Nobel Prize-winning economist Gary Becker has a fascinating post on Israel's kibbutzim. The kibbutzim are Israeli agricultural communities initially organized on socialist lines, mostly between the 1910s and 1950s. Originally, most kibbutzim followed strict socialist policies forbidding private property; they also required near-total equality of income regardless of differences in productivity, and in some cases even abandoned specialization of labor. In recent years, Becker points out, most of the kibbutzim have had to abandon these policies, due to the perverse incentives they create and their inability to to hold on to their more talented younger residents.
As Becker puts it, "nowhere is the failure of socialism clearer than in the radical transformation of the Israeli kibbutz." If a socialist experiment could ever succeed, it should have done so in this case. Most kibbutzim were founded by highly motivated volunteers strongly committed to socialist ideology. For many years, kibbutzim had great prestige in Israeli society, and many of the nation's early leaders were kibbutz members. After Israel became an independent state in 1948, the kibbutzim also benefited from extensive government subsidies. Unlike other socialist experiments, the failure of the kibbutzim cannot be ascribed to lack of ideological fervor, inadequate resources, or hostility from the surrounding "capitalist" society. Despite these advantages, kibbutzim failed to achieve a high level of economic productivity, and even failed to retain the loyalty of many of their own members. Over time, many kibbutz residents became frustrated with the perverse incentives created by socialism, and many also yearned for the individual freedom and privacy created by private property rights.
Only by watering down or abandoning their comitment to socialism have kibbutzim been able to survive. If socialism cannot work under the highly favorable circumstances of the Israeli kibbutz, it almost certainly cannot work anywhere.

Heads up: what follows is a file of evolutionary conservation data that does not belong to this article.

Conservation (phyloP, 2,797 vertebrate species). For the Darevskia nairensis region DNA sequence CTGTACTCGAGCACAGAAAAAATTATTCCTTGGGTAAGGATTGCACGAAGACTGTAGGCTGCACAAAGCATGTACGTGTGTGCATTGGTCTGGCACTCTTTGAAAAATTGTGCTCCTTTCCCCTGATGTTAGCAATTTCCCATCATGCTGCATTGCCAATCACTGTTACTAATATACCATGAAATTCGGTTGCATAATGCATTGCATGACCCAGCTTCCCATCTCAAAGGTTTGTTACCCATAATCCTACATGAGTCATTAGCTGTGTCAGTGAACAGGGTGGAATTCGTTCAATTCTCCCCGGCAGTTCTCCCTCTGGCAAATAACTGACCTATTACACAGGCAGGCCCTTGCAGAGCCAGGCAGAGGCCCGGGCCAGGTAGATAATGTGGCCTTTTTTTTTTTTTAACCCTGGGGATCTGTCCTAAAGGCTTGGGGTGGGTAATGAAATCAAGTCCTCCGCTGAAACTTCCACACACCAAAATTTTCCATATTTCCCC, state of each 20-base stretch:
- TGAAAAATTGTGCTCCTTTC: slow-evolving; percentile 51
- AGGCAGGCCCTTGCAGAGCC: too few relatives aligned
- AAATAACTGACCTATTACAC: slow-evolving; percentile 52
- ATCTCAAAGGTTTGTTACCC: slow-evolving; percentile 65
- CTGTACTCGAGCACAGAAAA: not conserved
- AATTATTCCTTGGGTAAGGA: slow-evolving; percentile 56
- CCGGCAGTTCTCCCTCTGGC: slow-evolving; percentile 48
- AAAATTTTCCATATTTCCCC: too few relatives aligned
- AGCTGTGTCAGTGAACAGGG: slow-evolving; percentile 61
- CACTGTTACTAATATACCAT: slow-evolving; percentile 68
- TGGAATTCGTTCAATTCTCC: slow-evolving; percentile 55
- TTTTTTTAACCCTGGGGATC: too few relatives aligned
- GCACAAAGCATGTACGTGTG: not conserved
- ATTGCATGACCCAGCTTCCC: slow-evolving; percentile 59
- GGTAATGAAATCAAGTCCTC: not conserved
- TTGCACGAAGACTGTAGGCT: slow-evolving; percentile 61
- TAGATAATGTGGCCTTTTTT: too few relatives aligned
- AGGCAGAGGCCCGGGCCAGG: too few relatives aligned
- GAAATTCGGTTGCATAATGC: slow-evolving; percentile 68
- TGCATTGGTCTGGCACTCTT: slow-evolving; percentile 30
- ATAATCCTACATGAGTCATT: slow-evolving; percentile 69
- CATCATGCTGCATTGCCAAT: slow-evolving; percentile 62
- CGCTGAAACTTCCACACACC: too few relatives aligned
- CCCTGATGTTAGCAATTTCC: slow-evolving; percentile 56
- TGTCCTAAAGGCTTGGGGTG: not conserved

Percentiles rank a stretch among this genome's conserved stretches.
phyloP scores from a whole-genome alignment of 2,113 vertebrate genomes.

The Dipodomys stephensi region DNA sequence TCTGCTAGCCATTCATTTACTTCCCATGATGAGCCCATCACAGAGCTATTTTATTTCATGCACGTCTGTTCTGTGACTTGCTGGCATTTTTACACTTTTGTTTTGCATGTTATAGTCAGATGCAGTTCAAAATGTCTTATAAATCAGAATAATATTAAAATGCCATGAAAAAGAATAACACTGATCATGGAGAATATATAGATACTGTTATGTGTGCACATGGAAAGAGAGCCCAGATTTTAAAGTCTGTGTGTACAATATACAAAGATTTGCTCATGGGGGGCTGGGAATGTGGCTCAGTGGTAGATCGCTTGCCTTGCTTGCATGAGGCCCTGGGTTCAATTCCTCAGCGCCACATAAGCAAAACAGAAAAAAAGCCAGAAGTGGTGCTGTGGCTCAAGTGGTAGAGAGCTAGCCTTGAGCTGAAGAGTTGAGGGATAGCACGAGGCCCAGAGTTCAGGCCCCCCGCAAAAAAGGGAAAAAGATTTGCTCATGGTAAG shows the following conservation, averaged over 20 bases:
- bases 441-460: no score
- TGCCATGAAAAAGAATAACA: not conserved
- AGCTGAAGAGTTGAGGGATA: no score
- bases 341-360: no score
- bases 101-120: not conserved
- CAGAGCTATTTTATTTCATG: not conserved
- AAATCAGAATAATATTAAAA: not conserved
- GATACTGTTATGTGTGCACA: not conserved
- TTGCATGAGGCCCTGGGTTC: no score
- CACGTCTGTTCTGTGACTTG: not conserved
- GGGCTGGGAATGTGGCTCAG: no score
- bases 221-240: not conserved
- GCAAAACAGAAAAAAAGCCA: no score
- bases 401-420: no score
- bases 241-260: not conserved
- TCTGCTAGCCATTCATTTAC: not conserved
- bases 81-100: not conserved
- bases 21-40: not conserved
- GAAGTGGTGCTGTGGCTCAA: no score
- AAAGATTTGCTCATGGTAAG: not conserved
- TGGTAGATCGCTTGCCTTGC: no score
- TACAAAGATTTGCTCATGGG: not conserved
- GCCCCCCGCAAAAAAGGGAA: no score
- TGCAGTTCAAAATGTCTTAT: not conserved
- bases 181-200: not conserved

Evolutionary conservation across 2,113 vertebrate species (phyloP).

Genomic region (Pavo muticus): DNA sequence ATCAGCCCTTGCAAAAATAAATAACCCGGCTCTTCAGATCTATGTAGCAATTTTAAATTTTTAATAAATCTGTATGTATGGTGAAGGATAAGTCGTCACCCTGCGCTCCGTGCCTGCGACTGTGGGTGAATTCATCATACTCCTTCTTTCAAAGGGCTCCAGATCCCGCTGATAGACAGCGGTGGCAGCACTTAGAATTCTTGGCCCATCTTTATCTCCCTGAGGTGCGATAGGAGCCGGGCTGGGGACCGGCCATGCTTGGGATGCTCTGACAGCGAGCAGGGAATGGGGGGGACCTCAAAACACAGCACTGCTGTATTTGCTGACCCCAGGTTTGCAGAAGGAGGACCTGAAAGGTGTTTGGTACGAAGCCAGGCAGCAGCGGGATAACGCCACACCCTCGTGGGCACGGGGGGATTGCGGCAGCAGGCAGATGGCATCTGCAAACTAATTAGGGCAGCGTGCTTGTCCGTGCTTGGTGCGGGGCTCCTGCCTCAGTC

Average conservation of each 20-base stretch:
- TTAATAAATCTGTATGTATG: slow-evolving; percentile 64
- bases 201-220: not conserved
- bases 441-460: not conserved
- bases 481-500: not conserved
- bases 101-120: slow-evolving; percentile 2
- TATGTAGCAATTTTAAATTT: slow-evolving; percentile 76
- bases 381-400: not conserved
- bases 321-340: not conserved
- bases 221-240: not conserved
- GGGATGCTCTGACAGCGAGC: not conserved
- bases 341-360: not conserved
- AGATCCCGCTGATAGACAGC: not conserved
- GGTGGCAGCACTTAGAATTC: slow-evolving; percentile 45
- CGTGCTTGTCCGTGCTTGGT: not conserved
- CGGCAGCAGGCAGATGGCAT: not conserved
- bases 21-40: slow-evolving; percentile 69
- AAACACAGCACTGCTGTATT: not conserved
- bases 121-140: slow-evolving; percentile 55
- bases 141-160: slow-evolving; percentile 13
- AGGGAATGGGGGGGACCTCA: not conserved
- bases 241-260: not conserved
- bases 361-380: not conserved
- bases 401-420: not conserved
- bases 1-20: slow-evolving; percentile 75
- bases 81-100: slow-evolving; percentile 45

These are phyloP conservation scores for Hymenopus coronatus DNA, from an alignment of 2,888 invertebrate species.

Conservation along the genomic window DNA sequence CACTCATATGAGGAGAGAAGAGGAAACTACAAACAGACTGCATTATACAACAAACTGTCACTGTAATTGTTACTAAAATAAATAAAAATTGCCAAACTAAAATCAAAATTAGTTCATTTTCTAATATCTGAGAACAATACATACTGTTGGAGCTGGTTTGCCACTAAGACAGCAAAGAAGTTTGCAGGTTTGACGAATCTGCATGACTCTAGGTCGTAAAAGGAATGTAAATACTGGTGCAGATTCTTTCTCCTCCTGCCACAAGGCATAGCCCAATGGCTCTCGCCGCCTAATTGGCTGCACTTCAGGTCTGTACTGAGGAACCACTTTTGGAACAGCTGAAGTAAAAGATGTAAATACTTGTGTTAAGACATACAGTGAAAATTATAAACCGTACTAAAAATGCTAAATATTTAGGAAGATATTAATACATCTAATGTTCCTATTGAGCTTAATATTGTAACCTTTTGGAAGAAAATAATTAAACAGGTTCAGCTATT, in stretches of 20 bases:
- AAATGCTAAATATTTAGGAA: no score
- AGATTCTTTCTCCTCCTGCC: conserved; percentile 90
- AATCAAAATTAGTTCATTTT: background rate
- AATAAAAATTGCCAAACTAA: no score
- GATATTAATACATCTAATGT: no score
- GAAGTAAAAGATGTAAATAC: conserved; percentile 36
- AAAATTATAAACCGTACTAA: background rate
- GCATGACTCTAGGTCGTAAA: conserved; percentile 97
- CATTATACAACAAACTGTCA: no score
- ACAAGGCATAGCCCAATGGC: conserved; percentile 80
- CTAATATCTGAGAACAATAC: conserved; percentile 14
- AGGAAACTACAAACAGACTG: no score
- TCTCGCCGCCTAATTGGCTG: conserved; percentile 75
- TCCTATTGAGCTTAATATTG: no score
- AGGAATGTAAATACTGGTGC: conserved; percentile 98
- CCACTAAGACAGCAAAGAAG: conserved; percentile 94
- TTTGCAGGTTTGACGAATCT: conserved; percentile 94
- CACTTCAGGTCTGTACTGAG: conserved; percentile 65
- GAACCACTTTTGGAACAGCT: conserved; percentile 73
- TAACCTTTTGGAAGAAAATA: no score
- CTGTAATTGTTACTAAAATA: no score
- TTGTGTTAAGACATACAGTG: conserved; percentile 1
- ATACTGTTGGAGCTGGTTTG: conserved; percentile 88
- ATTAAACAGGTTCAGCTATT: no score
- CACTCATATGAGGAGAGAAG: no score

Of course there is one advantage that socialist governments enjoy that the kibbutzim did not. Unlike a kibbutz, a totalitarian socialist state can use its secret police to suppress dissent and force the people to work for the state whether they want to or not. This explains why Israel's kibbutzim have mostly abandoned socialism, while North Korea and Cuba have not. When given a choice (as in Eastern Europe after 1989), the people of socialist states have rejected socialism even more decisively than most Israeli kibbutzim eventually did.
The failure of socialist kibbutzim does not prove that small, voluntary communities should abjure all communal property. To the contrary, scholars such as Elinor Ostrom have shown that voluntary social groups can often manage common property resources effectively if they also have private property as well. In Israel itself, the less famous moshavim have enjoyed much greater success than the kibbutz model. Unlike the original kibbutz, moshav members hold their land as private property and are paid at least in part on the basis of performance; at the same time, moshavim also often have considerably communal property as well, managed by rules that try to curtail free-riding and the "tragedy of the commons." Small-scale experiments in limited communal property can sometimes work. Indeed, they are perfectly consistent with free-market libertarianism, so long as they remain purely voluntary in nature. By contrast, the kibbutz experience shows that experiments in full-blown socialism are likely to fail even under very favorable conditions. A free society should not ban the formation of voluntary collectivist communities. However, their debilitating shortcomings provide a valuable lesson in the virtues of private property.